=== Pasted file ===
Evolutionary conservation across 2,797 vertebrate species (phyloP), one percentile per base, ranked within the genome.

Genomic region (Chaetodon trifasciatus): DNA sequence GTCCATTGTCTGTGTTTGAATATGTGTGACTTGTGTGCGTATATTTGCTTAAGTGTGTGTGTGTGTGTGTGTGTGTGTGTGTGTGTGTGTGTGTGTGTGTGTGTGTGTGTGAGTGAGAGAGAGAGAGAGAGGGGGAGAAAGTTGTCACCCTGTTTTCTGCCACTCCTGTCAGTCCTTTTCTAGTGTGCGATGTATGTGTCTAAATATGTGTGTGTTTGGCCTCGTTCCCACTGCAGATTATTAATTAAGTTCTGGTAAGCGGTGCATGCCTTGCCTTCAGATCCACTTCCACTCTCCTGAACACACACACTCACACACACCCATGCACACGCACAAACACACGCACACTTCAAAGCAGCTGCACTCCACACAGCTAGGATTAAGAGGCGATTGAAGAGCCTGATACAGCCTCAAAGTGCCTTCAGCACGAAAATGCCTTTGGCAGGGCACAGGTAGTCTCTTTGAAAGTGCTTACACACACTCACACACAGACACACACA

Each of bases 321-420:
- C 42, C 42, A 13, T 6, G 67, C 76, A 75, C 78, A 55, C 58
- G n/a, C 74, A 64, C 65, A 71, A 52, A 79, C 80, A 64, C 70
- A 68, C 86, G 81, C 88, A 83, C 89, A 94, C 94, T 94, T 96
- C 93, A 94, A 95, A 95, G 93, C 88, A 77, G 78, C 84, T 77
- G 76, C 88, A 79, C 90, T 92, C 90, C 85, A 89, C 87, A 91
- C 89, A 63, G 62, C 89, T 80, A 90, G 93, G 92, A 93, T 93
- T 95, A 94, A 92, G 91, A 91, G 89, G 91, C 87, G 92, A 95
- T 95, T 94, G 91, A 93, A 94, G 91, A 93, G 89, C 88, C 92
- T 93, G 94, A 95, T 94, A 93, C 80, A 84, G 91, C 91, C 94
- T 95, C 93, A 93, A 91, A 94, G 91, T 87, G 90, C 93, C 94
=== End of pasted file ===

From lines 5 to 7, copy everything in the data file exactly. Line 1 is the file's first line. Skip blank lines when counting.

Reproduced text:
- G n/a, C 74, A 64, C 65, A 71, A 52, A 79, C 80, A 64, C 70
- A 68, C 86, G 81, C 88, A 83, C 89, A 94, C 94, T 94, T 96
- C 93, A 94, A 95, A 95, G 93, C 88, A 77, G 78, C 84, T 77